Meanwhile, Knowles is also proud of a solution he has developed that involves knocking out the front of a chimney, all the way up the three or four storeys of a typical Victorian building, to create a roomy cavity that houses all the services— including ventilation, heating and electrics.
It means that the pipes for ventilation, for instance, can be much shorter than usual, improving overall performance and avoiding the need for exposed boxing, in keeping with the original Victorian interiors.
In order to finance Ecospheric’s next project — a proposed zero waste and zero energy food hall in Levenshulme — Woodleigh is currently on the market for £925,000.
The timing of this, not to mention budgets, restricted the extent of any continuous post-occupancy monitoring, which is currently fulfilled by a modest cloud-based temperature and humidity system. But Knowles says he is happy to facilitate any researchers eager to undertake more extensive study of the second property, Ingleside, which Ecospheric plan to use as its own office and show home.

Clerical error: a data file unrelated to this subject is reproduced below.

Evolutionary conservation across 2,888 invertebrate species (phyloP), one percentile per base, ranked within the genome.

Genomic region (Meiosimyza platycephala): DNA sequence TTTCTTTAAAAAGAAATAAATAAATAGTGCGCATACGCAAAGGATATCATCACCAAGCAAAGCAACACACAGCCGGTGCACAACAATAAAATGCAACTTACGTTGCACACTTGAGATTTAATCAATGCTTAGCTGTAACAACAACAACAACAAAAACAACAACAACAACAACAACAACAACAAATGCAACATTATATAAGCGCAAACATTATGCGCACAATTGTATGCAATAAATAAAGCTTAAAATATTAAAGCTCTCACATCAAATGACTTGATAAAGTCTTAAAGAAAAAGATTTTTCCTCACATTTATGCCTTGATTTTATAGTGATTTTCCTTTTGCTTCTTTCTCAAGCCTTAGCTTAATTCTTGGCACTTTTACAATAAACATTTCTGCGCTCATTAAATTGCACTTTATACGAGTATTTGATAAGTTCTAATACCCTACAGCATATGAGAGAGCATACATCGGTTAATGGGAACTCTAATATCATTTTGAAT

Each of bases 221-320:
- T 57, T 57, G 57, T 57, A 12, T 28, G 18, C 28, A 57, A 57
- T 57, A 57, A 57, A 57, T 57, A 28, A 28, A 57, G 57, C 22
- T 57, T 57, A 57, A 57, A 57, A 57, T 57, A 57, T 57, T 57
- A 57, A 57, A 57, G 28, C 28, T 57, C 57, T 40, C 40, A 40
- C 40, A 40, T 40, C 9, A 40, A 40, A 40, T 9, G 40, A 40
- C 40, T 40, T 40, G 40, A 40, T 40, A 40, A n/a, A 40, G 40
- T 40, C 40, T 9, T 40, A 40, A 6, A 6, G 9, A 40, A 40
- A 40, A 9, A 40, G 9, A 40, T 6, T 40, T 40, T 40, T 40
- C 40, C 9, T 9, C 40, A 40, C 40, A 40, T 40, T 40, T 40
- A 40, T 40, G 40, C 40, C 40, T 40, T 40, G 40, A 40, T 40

But being an Enerphit Plus, the energy bills for the properties should be practically zero (see ‘In detail’), and Ecospheric estimate that the water bills have been reduced from around £650 a year to £300.
1 Taping of the Steico Special Dry wood fibre board used to insulate the roof externally and
2 the inside of the the roof build-up internally, which features an Intello membrane here;
3 the project pioneered a solution that involved using the old chimney cavities to duct services down through the buildings;
4 airtightness taping around ventilation duct where it penetrates the Steico wood fibre insulation;
5 sealing up of the chimney cavity after the installation of services like ventilation ducting;
6 construction of aerated concrete block bench system used to support the bay windows;
7 & 8 installation & finishing details of the Viking triple-glazed aluclad windows.
Total silence & tranquility
Knowles particularly likes the “crisp room shapes” and the floors in Woodleigh, which are the original pitch pine floorboards painstakingly re-laid in a chevron pattern.
But above all he likes the total silence and tranquillity that descends when you step inside and shut the door behind you.